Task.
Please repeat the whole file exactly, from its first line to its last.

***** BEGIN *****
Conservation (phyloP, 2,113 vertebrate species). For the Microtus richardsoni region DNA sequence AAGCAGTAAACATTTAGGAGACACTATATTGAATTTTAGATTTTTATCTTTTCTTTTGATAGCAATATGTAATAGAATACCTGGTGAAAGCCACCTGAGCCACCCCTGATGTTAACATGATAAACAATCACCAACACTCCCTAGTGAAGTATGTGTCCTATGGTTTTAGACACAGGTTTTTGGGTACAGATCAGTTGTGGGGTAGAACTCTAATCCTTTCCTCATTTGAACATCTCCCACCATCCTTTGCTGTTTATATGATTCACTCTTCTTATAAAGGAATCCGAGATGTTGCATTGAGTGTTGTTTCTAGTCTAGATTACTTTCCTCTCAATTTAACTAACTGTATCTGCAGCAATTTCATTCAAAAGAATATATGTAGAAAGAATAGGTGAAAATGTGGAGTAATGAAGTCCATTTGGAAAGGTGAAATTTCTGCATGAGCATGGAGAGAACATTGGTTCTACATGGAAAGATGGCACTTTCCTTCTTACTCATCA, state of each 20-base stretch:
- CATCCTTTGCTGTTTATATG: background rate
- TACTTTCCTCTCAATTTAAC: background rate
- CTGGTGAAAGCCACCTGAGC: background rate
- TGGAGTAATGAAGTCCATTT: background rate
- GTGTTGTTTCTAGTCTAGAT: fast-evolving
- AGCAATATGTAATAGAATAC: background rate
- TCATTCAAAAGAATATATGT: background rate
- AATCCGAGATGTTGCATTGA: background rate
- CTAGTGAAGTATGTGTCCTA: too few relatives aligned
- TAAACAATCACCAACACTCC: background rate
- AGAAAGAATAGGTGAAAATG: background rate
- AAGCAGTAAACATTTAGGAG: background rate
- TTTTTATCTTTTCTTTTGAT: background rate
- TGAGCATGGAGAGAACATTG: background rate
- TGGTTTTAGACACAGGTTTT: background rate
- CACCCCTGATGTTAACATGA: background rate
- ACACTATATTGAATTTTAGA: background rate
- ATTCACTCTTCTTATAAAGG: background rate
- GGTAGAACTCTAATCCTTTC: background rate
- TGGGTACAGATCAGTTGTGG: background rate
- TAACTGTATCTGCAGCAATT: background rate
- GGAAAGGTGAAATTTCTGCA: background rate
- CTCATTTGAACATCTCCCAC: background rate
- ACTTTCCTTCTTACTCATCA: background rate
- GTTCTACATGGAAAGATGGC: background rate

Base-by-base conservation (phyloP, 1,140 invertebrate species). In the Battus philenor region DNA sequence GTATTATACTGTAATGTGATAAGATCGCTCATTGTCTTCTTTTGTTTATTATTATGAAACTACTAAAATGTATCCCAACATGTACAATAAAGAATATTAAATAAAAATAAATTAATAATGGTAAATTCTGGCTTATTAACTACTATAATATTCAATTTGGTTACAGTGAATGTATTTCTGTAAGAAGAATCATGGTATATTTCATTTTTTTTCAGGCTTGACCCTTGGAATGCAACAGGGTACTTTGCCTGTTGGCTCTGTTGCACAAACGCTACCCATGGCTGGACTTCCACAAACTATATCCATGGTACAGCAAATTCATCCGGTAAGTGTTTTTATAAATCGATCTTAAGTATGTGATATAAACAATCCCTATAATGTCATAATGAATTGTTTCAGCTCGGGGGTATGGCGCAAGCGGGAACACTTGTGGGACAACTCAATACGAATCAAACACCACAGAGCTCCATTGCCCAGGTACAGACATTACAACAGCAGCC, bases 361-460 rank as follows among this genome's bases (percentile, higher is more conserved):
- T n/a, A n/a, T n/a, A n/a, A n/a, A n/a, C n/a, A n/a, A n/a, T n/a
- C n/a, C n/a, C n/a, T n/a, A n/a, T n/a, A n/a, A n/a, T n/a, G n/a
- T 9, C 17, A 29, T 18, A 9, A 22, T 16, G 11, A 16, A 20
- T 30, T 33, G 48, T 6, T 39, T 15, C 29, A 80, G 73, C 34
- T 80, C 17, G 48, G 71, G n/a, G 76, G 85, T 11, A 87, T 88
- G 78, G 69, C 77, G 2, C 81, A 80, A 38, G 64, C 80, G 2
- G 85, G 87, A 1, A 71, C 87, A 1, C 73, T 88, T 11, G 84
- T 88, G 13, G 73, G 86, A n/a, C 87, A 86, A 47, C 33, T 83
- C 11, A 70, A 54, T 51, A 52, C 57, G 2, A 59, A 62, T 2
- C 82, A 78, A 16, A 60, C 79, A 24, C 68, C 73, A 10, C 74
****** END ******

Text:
Conservation (phyloP, 2,113 vertebrate species). For the Microtus richardsoni region DNA sequence AAGCAGTAAACATTTAGGAGACACTATATTGAATTTTAGATTTTTATCTTTTCTTTTGATAGCAATATGTAATAGAATACCTGGTGAAAGCCACCTGAGCCACCCCTGATGTTAACATGATAAACAATCACCAACACTCCCTAGTGAAGTATGTGTCCTATGGTTTTAGACACAGGTTTTTGGGTACAGATCAGTTGTGGGGTAGAACTCTAATCCTTTCCTCATTTGAACATCTCCCACCATCCTTTGCTGTTTATATGATTCACTCTTCTTATAAAGGAATCCGAGATGTTGCATTGAGTGTTGTTTCTAGTCTAGATTACTTTCCTCTCAATTTAACTAACTGTATCTGCAGCAATTTCATTCAAAAGAATATATGTAGAAAGAATAGGTGAAAATGTGGAGTAATGAAGTCCATTTGGAAAGGTGAAATTTCTGCATGAGCATGGAGAGAACATTGGTTCTACATGGAAAGATGGCACTTTCCTTCTTACTCATCA, state of each 20-base stretch:
- CATCCTTTGCTGTTTATATG: background rate
- TACTTTCCTCTCAATTTAAC: background rate
- CTGGTGAAAGCCACCTGAGC: background rate
- TGGAGTAATGAAGTCCATTT: background rate
- GTGTTGTTTCTAGTCTAGAT: fast-evolving
- AGCAATATGTAATAGAATAC: background rate
- TCATTCAAAAGAATATATGT: background rate
- AATCCGAGATGTTGCATTGA: background rate
- CTAGTGAAGTATGTGTCCTA: too few relatives aligned
- TAAACAATCACCAACACTCC: background rate
- AGAAAGAATAGGTGAAAATG: background rate
- AAGCAGTAAACATTTAGGAG: background rate
- TTTTTATCTTTTCTTTTGAT: background rate
- TGAGCATGGAGAGAACATTG: background rate
- TGGTTTTAGACACAGGTTTT: background rate
- CACCCCTGATGTTAACATGA: background rate
- ACACTATATTGAATTTTAGA: background rate
- ATTCACTCTTCTTATAAAGG: background rate
- GGTAGAACTCTAATCCTTTC: background rate
- TGGGTACAGATCAGTTGTGG: background rate
- TAACTGTATCTGCAGCAATT: background rate
- GGAAAGGTGAAATTTCTGCA: background rate
- CTCATTTGAACATCTCCCAC: background rate
- ACTTTCCTTCTTACTCATCA: background rate
- GTTCTACATGGAAAGATGGC: background rate

Base-by-base conservation (phyloP, 1,140 invertebrate species). In the Battus philenor region DNA sequence GTATTATACTGTAATGTGATAAGATCGCTCATTGTCTTCTTTTGTTTATTATTATGAAACTACTAAAATGTATCCCAACATGTACAATAAAGAATATTAAATAAAAATAAATTAATAATGGTAAATTCTGGCTTATTAACTACTATAATATTCAATTTGGTTACAGTGAATGTATTTCTGTAAGAAGAATCATGGTATATTTCATTTTTTTTCAGGCTTGACCCTTGGAATGCAACAGGGTACTTTGCCTGTTGGCTCTGTTGCACAAACGCTACCCATGGCTGGACTTCCACAAACTATATCCATGGTACAGCAAATTCATCCGGTAAGTGTTTTTATAAATCGATCTTAAGTATGTGATATAAACAATCCCTATAATGTCATAATGAATTGTTTCAGCTCGGGGGTATGGCGCAAGCGGGAACACTTGTGGGACAACTCAATACGAATCAAACACCACAGAGCTCCATTGCCCAGGTACAGACATTACAACAGCAGCC, bases 361-460 rank as follows among this genome's bases (percentile, higher is more conserved):
- T n/a, A n/a, T n/a, A n/a, A n/a, A n/a, C n/a, A n/a, A n/a, T n/a
- C n/a, C n/a, C n/a, T n/a, A n/a, T n/a, A n/a, A n/a, T n/a, G n/a
- T 9, C 17, A 29, T 18, A 9, A 22, T 16, G 11, A 16, A 20
- T 30, T 33, G 48, T 6, T 39, T 15, C 29, A 80, G 73, C 34
- T 80, C 17, G 48, G 71, G n/a, G 76, G 85, T 11, A 87, T 88
- G 78, G 69, C 77, G 2, C 81, A 80, A 38, G 64, C 80, G 2
- G 85, G 87, A 1, A 71, C 87, A 1, C 73, T 88, T 11, G 84
- T 88, G 13, G 73, G 86, A n/a, C 87, A 86, A 47, C 33, T 83
- C 11, A 70, A 54, T 51, A 52, C 57, G 2, A 59, A 62, T 2
- C 82, A 78, A 16, A 60, C 79, A 24, C 68, C 73, A 10, C 74